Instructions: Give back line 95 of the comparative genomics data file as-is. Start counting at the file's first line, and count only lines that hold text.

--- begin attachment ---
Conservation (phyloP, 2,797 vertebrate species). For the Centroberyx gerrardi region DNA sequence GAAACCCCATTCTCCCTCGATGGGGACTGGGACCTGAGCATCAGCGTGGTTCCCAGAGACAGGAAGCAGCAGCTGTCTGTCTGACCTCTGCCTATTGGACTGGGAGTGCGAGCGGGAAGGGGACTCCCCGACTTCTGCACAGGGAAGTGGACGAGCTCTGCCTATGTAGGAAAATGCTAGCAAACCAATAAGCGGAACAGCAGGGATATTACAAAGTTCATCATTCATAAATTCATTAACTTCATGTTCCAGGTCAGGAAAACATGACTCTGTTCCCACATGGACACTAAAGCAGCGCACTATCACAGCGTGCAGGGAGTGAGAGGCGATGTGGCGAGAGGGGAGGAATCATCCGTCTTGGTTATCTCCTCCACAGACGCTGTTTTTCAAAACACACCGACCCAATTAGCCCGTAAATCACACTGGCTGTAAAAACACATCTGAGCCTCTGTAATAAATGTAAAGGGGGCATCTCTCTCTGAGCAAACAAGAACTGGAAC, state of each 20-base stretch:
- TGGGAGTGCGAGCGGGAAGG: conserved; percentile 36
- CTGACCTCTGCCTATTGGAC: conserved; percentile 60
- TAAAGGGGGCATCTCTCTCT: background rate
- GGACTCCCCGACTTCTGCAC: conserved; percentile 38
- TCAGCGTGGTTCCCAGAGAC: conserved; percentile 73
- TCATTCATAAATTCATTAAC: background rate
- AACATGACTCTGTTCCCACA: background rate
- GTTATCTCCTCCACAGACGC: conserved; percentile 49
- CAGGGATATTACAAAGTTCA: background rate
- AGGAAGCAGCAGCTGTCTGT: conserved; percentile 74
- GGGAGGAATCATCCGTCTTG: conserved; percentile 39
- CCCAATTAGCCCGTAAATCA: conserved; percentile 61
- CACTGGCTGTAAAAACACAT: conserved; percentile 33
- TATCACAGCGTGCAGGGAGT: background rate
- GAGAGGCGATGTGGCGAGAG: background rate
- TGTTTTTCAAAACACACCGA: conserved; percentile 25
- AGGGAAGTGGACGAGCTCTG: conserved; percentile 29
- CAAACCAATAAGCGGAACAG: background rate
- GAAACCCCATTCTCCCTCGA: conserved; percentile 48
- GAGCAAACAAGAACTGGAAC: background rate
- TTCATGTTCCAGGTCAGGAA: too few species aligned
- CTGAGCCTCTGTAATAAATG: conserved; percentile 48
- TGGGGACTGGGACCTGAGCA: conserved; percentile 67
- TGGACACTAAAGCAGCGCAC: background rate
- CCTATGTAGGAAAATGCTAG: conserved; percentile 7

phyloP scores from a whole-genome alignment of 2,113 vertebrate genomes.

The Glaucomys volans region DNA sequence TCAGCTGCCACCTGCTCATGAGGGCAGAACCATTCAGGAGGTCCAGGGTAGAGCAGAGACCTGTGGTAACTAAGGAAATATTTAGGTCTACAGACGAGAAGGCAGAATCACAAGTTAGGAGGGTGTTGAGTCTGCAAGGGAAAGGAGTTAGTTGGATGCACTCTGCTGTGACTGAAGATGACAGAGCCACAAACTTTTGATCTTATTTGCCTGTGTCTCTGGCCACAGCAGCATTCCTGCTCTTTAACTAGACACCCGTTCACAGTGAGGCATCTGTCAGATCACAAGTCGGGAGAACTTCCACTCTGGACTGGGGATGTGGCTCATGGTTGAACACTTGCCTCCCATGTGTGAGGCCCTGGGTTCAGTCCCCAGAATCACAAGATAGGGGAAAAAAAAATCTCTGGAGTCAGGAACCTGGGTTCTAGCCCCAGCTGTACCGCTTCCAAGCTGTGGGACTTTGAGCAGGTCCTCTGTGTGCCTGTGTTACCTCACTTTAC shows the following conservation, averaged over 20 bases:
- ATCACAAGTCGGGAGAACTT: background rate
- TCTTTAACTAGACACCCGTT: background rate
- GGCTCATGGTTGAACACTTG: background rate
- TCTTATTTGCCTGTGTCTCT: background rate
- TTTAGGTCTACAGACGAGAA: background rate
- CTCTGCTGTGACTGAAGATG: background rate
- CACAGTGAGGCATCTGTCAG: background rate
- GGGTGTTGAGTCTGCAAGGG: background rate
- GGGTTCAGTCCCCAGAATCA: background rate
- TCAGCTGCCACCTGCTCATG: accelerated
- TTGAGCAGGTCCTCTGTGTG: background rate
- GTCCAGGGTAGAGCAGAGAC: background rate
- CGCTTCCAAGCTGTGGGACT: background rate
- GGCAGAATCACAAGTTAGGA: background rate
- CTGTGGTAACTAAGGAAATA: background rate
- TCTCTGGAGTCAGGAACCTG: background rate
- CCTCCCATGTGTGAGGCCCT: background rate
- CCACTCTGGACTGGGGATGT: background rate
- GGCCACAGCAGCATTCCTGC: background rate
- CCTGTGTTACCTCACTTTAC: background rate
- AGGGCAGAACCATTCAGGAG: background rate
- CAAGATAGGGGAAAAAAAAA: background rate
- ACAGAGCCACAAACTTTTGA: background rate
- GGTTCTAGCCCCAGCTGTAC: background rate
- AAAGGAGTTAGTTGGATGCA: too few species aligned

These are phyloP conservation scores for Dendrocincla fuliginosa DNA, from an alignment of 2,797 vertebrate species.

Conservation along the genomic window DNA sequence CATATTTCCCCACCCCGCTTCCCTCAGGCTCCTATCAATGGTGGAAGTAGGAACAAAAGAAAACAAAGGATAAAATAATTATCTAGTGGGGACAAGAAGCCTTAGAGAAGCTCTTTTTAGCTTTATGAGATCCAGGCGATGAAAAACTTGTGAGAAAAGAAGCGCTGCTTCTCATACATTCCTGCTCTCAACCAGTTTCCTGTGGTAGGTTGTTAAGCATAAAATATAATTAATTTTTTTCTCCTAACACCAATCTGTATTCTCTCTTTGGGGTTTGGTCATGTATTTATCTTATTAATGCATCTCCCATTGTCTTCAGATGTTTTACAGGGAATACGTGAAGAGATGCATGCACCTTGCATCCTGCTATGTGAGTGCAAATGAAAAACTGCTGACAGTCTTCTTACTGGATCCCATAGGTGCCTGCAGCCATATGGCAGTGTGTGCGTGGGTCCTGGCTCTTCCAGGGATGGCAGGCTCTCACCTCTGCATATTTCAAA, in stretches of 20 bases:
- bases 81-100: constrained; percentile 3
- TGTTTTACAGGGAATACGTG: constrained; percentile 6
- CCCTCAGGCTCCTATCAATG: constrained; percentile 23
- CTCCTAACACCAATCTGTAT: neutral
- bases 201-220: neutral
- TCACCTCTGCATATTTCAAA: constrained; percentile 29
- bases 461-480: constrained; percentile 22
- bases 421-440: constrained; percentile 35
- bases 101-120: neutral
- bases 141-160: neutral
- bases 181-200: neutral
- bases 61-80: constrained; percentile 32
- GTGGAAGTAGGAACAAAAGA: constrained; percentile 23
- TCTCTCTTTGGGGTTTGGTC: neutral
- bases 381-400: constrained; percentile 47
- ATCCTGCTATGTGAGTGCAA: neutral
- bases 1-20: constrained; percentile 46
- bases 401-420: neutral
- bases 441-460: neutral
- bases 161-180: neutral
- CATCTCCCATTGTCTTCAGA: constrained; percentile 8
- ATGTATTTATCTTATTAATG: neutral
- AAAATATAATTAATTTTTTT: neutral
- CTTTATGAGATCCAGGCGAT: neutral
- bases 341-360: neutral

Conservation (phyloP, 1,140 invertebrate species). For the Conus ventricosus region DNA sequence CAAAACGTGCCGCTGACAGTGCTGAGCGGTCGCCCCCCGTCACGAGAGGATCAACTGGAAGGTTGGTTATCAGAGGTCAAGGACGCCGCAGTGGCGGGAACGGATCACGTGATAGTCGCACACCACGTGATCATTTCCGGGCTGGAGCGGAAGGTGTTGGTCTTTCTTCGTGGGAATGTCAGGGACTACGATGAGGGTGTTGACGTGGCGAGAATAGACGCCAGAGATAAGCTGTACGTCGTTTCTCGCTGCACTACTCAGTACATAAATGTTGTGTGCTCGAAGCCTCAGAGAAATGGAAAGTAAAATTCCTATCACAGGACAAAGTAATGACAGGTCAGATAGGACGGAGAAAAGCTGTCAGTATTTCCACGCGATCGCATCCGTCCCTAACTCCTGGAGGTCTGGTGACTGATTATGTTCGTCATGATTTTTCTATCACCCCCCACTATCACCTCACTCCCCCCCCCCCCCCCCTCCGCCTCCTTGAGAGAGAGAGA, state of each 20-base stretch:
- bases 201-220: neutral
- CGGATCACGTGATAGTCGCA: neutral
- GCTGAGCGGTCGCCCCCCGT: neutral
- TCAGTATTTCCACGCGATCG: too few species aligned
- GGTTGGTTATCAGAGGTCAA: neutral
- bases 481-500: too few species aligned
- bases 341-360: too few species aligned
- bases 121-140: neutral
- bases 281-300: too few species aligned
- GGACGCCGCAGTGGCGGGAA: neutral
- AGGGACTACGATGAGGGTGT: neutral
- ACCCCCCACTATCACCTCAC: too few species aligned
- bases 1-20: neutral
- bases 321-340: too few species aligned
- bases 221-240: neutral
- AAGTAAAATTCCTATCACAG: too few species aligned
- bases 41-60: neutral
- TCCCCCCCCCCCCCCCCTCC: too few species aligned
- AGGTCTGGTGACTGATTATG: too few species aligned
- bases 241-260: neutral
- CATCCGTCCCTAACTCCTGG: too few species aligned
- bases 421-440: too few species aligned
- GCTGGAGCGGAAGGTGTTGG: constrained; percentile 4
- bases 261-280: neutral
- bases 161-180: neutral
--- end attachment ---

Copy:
- bases 321-340: too few species aligned